Research Cleanroom

A solvent is a chemical substance which dissolves another substance. The most common solvent is water. Most of the other solvents are called organic solvents. An organic solvent is one which contains the element carbon. You will not be expected to know the chemical formulas for solvents since they tend to be very long and complicated. For example the formula for Xylene is CHCHCH.

Solvents are used extensively in the electronics industry. Compounds such as Isopropyl Alcohol (IPA) and acetone are used to clean and dry wafers, glassware, equipment, and most working surfaces in the lab. In addition, solvents are the principle components of many process chemicals such as photoresist.

There is no such thing as a “safe” solvent. Although some solvents are less hazardous than others, there is a potential hazard associated with every solvent due to its very nature. For example, a solvent that is generally “non-hazardous” during normal use may become very dangerous if a large spill occurs, if there is improper ventilation, or if a leak goes undetected. ALL solvents must be treated with respect. Different people have different tolerances to different solvents. What may not affect one person could be devastating to another.

There are three primary hazards associated with solvents. Many solvents are extremely flammable and present a fire and explosion hazard. Solvents can also be toxic. The principle routes of exposure are inhalation of vapors, skin contact and or ingestion of liquids. Finally, solvents can react violently with acids, resulting in fires or explosions.

A flammable solvent is an organic liquid whose vapor can form an ignitable mixture with air. ALL flammable solvents evaporate readily. ALL the elements of the fire triangle are present when an ignition source is added. Sources of ignition include, but are not limited to, open flames, heaters, electrical equipment, and static electricity. ALL equipment that uses electricity or has moving parts should be considered a possible ignition source.

One measure of the flammability of a solvent is determined by its flash point. The flash point is the lowest temperature at which enough of the solvent can evaporate to form a mixture of vapor and air which will ignite if an ignition source is introduced. Many solvents have flash points below room temperature and are considered to be extremely flammable. For example, the flash point of IPA is 53°F. If a beaker of IPA is allowed to sit uncovered in the middle of a room, enough vapors would escape to form an ignitable mixture. Since room temperature is 72°F or above it would only take one spark to cause a fire or explosion.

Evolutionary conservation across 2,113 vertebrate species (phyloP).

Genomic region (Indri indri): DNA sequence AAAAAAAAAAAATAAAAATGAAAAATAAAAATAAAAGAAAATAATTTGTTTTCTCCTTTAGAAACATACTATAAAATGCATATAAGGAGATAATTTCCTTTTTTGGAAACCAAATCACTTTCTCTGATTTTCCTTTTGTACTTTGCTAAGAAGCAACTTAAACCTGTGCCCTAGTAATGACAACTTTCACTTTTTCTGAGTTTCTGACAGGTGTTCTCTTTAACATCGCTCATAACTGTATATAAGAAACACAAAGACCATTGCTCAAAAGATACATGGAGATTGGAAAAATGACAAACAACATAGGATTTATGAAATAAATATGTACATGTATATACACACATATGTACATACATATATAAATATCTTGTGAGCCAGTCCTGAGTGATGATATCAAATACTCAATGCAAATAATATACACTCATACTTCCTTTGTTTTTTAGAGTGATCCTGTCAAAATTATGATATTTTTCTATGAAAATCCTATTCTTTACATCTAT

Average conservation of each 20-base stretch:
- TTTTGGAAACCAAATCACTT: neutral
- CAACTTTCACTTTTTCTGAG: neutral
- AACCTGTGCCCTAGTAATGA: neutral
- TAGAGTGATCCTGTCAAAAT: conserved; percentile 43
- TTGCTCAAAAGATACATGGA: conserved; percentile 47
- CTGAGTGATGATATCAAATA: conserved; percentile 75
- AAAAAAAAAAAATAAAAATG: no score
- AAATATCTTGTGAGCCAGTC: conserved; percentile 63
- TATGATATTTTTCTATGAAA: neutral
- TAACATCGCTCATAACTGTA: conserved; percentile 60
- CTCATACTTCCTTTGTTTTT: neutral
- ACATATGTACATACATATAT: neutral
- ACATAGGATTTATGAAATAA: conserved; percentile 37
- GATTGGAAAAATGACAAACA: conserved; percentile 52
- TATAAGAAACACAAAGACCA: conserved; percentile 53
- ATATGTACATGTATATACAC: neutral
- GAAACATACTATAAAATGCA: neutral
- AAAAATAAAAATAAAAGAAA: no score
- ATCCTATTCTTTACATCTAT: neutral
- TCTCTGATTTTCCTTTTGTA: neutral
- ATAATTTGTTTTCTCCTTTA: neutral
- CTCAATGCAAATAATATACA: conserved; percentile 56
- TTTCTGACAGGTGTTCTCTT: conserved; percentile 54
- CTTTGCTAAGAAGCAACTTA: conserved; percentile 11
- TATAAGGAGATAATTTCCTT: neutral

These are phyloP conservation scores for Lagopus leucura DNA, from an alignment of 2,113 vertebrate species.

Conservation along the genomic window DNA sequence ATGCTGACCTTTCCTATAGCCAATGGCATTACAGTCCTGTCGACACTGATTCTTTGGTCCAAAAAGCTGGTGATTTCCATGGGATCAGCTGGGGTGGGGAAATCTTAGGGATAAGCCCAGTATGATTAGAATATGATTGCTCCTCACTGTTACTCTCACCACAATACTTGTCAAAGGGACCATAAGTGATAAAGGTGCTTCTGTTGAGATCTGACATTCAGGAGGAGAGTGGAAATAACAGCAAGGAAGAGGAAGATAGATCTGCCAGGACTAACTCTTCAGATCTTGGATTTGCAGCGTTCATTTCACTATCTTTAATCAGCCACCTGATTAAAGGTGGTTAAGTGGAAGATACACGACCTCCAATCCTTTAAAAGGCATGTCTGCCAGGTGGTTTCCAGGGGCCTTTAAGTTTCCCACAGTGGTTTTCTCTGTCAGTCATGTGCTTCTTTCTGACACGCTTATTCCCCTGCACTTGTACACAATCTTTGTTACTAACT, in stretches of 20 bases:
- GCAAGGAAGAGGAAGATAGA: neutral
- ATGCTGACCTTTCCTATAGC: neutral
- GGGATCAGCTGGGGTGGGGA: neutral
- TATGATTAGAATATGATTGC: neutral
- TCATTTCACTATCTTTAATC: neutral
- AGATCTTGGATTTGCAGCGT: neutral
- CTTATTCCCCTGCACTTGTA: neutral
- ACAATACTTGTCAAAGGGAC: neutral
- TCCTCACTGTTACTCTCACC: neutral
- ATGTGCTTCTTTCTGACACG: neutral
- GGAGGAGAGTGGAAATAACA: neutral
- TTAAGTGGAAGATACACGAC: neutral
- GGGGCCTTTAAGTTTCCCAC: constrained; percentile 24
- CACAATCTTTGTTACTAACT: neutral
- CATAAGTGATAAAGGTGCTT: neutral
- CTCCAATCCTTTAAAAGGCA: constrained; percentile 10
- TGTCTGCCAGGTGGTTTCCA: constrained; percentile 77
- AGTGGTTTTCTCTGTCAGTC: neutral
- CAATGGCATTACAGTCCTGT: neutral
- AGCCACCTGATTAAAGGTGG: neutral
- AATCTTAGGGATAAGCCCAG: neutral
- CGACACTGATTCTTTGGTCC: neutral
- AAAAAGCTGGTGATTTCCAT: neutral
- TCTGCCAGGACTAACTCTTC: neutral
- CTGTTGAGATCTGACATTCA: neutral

The hazards of fire or explosion can be controlled by keeping flammable liquids in closed containers, removing sources of ignition, and providing ventilation to prevent the build-up of vapors.

Solvents are stored in the “flammable” storage cabinets provided for that purpose. A small amount (what you will use in a 24 hour period) can be left out of the cabinet if it is kept in a ventilated hood where the vapors will be exhausted away. This will prevent a dangerous build-up of vapors from occurring. Do not leave empty bottles lying around because they will have residual solvents and vapors in them and will become an explosion hazard. Do not store dissimilar chemicals in the same storage cabinets. The vapors from these chemicals could mix and set off a reaction with devastating results. If you are unsure about how to store a chemical, please ask, do not guess.

The “flammable” storage cabinets must be kept away from ignition sources and combustible materials such as boxes, rags, and towels. The cabinets should be located in areas 80°F or lower.

Solvents must be stored and used below eye level in order to reduce the chances of getting solvents in the eyes.

Squeeze bottles should be placed away from sources of ignition and where they will not be subjected to rough handling or sudden shocks. Solvent squeeze bottles must be filled at the hood where the fumes will be exhausted away.

Beakers need to be covered when not in use. Solvents should only be kept in beakers for short periods of time. Beakers of solvent must be filled and used at the solvent bench so the vapors will be exhausted out of the lab area. When you are finished with the solvent, pour the used or contaminated solvent into the proper waste container. This is also done at a chemical hood.

The following protective equipment is required to pour solvents and carry bottled solvents:

A. Wrap-around safety glasses
B. Solvent resistant gloves. These should be changed out on a regular basis as needed
C. Lab apron, solvent resistant suit, or acid smock
D. Closed-toe, closed-heel, nonporous shoes

Note: You should use different gloves for working with acids and solvents so you don’t run the risk of mixing chemicals. You should also observe the gloves as they come in contact with solvents to make sure the materials do not breakdown. This would cause holes to form and allow the solvent to come in contact with your skin.

Chemical Spills
Try to prevent spills from happening. When a spill does occur, follow these guidelines.

If there are fumes, leave and evacuate others immediately.
Do not attempt to wipe up the spill.
Do not dilute the spill.
Block off the area.

Contact one of the following people starting at the top of the list for cleanup:
Karl Dersch office - 353-1959, cell -
Brian Wright office - 355-5233, cell - 525-5630
Dr. Tim Hogan office - 432-3176, cell -